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By Adam Turteltaub
As long as there have been compliance programs there has been compliance training. Despite that constancy, how that training is delivered has changed dramatically. It has evolved from lawyers standing in front of the room with acetates, to online training, phone-based training, and even compliance games.
What’s driven the evolution? Part of it is certainly technology, but as Kirsten Liston, Founder and Principal of Rethink Compliance, argues, much of it has been driven by compliance people asking, “What does it take to be effective?” Training, after all, isn’t an objective. It’s a strategy for helping to prevent compliance breaches.
That invites a constant reexamination of how the training is offered. At first, PowerPoints delivered online seemed like a great leap forward, which, in many ways, they were. But since then, Kirsten argues, the digital landscape has changed. People have grown used to seamless digital environments where the content seems to flow effortlessly. Compliance and ethics training that doesn’t do so can be jarring.
In addition, with more of online life being led on mobile devices, we have all gotten used to shorter messages. That, too, calls for rethinking of training, both mobile and on the desktop.
Listen in as she discusses these issues and how to succeed in your compliance training efforts.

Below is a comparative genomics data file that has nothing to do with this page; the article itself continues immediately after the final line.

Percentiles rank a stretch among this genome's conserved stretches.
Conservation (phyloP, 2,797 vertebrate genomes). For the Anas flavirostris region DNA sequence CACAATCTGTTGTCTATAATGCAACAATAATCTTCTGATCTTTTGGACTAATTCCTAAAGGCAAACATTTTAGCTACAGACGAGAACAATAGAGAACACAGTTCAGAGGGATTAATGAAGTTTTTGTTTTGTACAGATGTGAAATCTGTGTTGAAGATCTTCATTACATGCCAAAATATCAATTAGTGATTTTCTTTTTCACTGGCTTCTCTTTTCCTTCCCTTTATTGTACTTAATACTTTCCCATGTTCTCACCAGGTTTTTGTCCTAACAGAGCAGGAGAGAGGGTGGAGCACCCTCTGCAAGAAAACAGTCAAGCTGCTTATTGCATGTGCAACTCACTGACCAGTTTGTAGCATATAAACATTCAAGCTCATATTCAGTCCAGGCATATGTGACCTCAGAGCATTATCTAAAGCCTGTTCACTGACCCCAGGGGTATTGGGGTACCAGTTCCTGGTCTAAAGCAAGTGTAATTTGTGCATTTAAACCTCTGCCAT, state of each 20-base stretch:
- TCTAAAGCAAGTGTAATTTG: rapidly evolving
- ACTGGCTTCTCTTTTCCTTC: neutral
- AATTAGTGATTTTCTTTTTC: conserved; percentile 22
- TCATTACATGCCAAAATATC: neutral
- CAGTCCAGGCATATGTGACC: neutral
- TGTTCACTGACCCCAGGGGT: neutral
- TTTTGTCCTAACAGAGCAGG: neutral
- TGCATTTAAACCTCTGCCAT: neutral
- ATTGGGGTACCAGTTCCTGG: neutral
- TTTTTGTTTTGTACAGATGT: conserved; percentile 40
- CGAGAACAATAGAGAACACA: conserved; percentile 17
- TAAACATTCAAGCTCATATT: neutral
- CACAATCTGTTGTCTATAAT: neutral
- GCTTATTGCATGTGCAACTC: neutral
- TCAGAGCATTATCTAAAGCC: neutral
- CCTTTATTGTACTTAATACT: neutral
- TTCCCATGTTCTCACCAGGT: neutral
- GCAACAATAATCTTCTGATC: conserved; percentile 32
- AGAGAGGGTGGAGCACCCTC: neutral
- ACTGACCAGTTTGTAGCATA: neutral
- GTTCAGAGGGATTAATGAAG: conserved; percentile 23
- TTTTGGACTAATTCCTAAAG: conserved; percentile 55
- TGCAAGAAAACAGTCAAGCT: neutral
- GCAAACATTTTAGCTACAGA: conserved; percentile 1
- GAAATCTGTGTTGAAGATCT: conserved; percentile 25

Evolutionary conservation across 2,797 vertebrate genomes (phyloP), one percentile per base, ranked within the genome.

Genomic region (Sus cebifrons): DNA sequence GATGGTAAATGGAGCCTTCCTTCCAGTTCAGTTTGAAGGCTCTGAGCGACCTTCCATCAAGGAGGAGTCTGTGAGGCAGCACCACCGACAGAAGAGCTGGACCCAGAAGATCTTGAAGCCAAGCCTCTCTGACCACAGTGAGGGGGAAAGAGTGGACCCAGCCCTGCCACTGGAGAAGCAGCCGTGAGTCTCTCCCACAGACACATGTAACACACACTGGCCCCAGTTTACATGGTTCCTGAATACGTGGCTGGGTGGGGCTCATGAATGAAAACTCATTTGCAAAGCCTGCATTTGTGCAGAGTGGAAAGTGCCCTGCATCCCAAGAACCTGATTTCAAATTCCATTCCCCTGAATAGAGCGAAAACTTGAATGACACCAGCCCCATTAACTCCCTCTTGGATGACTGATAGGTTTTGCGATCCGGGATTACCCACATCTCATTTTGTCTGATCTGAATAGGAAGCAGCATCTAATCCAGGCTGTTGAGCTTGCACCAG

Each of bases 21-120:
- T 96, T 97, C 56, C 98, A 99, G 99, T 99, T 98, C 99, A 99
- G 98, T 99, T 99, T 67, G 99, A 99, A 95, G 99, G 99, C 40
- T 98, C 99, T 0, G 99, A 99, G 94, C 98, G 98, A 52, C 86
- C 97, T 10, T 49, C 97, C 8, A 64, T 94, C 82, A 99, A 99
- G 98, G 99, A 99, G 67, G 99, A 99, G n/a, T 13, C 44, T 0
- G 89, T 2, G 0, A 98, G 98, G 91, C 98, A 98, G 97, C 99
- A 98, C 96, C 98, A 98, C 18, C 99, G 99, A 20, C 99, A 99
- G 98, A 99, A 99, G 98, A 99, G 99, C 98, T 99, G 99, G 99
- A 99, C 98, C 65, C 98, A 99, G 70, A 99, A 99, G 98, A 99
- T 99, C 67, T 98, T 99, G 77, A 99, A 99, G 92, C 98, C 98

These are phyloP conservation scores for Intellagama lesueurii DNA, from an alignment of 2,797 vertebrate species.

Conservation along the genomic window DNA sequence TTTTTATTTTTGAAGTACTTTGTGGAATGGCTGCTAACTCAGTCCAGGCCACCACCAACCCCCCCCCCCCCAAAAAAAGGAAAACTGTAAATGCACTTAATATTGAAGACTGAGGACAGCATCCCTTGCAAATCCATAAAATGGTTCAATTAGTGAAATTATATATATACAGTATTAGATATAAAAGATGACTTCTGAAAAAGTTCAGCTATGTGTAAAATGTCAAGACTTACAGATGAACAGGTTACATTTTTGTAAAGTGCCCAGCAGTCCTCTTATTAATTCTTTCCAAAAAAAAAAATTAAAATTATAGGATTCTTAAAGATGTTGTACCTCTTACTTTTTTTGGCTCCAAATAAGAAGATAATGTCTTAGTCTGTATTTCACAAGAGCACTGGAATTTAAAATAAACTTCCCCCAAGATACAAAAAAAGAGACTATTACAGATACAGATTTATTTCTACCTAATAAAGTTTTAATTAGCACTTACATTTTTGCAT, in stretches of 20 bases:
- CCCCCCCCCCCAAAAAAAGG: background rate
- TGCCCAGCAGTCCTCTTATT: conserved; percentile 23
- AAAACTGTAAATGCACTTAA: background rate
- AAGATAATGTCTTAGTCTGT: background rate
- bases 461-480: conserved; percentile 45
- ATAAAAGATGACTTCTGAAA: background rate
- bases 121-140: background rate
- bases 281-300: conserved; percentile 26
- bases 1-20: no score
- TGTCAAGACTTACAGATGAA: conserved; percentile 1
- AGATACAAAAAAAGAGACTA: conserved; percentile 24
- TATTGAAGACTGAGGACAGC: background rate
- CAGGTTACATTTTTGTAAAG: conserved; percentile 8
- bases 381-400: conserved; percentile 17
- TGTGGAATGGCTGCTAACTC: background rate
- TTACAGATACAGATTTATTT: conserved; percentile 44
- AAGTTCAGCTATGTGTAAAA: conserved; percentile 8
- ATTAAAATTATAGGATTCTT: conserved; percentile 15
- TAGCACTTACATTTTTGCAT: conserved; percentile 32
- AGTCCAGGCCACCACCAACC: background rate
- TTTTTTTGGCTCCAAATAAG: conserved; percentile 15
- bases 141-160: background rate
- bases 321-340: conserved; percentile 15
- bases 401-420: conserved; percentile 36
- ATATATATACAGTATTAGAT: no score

Great job Kirsten. Thanks for the insights.
Despite the challenges involved in being an effective compliance professional , aim very excited and pleased with my life for being a part of the compliance community , as a result I am always ready and very alert awaiting any new trend emerging from the compliance profession or industry to sharpen my skills and to be a very effective and productive compliance professional always. .Another very important thing I will like to accomplish is to see my effectiveness manifest in my workforce in order to have an equally efficient ,loyal dedicated and committed workforce , in order to meet and even exceed the expectations of my stakeholders , partners, colleagues etc.. The current digital revolution should make it easier to receive compliance materials and training at our convenience to improve and enhance efficiency and performance in all aspects of our lives both professionally and even socially.
Adam and Kirsten thanks for such a great podcast on a subject near and dear to my heart. Love Kirsten’s insight on the importance of quizzes to increase retention.
Thanks, Mona! I learned a lot from the book Make it Stick: The Science of Successful Learning. Lots of good academic research that shows how important retrieval is to retention — the more we’re forced to access knowledge, the more firmly it’s established in our brains.
It convinced me that we could do even more testing in compliance learning than we do now — including delayed testing.
Thanks to you both for the great discussion! I really appreciated the idea that good training can also be short and to the point. Our profession so often seems to value the quantity of words as a sign of seriousness or credibility. Lots of paragraphs of training and policies might help us feel like we are delivering a lot of “value,” but we lose people’s interest.
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